Improving conditions of women have helped India control its fast rising population. According to the World Bank, the fertility rate of women in India has come down from 3.31 children per woman in 2000 to 2.3 in 2017. Dr Paulomi Tripathi, a first secretary in India’s UN Mission noted India had emerged successful in cutting down the population rate. And how is this happening? She says, there is improvement in women’s quality of living. “Better health and education facilities for women, greater participation of women in governance at grassroots level coupled with enhanced access to family planning services have contributed to rapid fall in the fertility rate and population growth rate in India.”
Population policies should address social development, especially the advancement of women, and that family planning should be provided as part of a broader package of health care, enlarged the scope of policy discussions – Dr Tripathi
India’s current population is 1.33 billion and we are well on our march to beat China within a decade. A high-level meeting to commemorate the 25th anniversary of the International Conference on Population and Development (ICPD) was held in Cairo. Dr Tripathi, who was present at this meeting said controlling population growth globally had moved away from setting targets to “improving the lives of individuals, particularly women, to induce demographic changes.”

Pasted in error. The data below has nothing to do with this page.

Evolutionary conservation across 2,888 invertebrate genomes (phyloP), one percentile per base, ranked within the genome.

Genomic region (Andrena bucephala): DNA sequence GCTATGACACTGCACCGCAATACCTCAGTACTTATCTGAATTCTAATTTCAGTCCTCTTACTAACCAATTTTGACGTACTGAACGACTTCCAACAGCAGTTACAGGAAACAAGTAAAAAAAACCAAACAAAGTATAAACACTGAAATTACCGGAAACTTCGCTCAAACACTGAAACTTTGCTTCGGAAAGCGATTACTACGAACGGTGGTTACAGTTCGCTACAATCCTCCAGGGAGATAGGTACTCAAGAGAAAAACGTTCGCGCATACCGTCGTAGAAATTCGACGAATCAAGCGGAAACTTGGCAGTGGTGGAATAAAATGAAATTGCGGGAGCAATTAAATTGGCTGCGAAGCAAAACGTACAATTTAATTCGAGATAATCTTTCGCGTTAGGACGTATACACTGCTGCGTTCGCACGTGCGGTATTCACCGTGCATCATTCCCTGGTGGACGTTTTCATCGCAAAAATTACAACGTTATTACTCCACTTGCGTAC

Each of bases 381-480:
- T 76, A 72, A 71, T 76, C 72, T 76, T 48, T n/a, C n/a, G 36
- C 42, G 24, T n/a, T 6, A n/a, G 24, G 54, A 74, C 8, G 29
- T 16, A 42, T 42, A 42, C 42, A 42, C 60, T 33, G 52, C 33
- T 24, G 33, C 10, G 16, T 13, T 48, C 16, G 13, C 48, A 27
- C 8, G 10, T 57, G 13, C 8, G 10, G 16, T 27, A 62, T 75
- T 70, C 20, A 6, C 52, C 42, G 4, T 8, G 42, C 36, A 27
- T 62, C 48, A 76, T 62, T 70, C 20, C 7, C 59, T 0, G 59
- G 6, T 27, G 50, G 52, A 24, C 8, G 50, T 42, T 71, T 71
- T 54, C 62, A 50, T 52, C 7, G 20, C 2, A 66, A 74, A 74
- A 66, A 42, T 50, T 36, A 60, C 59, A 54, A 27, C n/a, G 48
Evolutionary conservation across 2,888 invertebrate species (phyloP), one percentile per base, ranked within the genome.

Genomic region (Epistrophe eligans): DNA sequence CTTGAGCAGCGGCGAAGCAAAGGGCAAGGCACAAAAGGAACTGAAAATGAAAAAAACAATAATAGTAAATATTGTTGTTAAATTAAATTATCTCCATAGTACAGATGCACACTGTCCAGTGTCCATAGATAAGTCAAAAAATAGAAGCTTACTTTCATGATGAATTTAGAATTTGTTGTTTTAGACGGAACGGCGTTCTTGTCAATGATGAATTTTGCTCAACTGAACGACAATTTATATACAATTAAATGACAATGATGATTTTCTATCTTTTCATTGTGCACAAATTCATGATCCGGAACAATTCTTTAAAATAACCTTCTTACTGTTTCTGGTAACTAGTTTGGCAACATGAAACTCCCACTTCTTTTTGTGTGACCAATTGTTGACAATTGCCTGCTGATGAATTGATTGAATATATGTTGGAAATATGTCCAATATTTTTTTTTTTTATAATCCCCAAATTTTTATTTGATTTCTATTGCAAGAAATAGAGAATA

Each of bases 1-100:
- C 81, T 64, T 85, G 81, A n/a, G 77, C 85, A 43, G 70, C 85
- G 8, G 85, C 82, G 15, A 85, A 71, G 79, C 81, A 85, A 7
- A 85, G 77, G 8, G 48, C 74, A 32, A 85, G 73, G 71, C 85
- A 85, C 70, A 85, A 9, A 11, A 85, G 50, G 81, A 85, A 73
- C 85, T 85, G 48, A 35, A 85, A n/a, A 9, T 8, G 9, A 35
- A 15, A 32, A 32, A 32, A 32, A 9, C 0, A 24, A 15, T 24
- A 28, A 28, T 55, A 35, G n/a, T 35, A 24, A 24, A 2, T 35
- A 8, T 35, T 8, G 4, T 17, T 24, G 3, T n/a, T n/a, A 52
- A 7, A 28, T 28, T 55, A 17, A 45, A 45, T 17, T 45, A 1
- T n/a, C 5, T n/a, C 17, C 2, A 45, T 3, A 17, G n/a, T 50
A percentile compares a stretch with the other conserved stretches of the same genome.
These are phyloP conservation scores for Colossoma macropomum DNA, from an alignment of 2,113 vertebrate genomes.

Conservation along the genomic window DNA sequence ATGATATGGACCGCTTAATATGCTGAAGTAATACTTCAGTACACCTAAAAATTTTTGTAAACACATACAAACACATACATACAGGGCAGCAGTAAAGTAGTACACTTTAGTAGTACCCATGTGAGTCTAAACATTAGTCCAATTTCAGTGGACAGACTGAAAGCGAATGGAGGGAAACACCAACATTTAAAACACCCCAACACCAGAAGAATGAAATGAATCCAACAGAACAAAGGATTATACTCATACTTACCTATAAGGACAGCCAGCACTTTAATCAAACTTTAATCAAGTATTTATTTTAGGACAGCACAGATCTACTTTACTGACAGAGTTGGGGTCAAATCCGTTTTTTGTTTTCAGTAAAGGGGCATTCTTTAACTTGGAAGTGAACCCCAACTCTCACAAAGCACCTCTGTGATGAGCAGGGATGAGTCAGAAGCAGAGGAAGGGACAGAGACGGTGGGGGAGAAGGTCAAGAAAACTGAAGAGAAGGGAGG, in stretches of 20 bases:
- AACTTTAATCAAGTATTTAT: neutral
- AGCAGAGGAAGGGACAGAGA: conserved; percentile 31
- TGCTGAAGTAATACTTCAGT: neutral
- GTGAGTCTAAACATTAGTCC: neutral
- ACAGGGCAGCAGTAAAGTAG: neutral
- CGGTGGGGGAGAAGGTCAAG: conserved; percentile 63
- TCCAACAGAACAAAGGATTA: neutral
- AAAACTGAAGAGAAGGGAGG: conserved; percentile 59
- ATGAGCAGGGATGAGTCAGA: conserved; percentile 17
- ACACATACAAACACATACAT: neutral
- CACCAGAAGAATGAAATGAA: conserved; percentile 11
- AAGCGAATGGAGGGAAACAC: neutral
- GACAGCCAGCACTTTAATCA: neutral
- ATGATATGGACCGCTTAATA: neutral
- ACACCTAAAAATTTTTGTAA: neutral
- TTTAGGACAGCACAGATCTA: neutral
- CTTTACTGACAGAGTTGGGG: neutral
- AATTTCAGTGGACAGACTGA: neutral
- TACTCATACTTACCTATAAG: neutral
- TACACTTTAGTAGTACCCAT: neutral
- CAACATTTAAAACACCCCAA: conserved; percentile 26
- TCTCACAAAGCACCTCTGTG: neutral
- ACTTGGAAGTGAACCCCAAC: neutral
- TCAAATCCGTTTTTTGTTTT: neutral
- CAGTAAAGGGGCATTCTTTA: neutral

Behind the new approach was “a belief that enhancing individual health and realization of other rights would ultimately lower birth rate and slow population growth,” she said. Post the 1994 meeting, India has been following this approach. To improve the health facilities available in the country, the government also launched the National Health Protection Scheme, to provide medical coverage for 500 million people. This universal health coverage ensures the availability of better health conditions for everyone.
“The holistic, service-oriented approach reflected in ICPD Programme of Action remains relevant for addressing emerging challenges and opportunities in the context of rapid urbanization and population ageing,” Tripathi said.
“The holistic, service-oriented approach reflected in ICPD Programme of Action remains relevant for addressing emerging challenges and opportunities in the context of rapid urbanization and population ageing,” Tripathi said. Secretary-General Antonio Guterres said that though population growth is a sign of people living longer and happier, it does impact the environment in a negative way and that is why it is harmful. India currently comprises 18 per cent of the world’s population, with 1.34 billion people.
As of 2019, 48.03 per cent of India’s population is female. Even by 2095, these statistics of the female population is expected to grow to 49.17 per cent only. Out of this, 16.2% of women population is illiterate. India is also the largest intermediate fertility country, where women have on average, 2.1 to 5 births in their lifetime.
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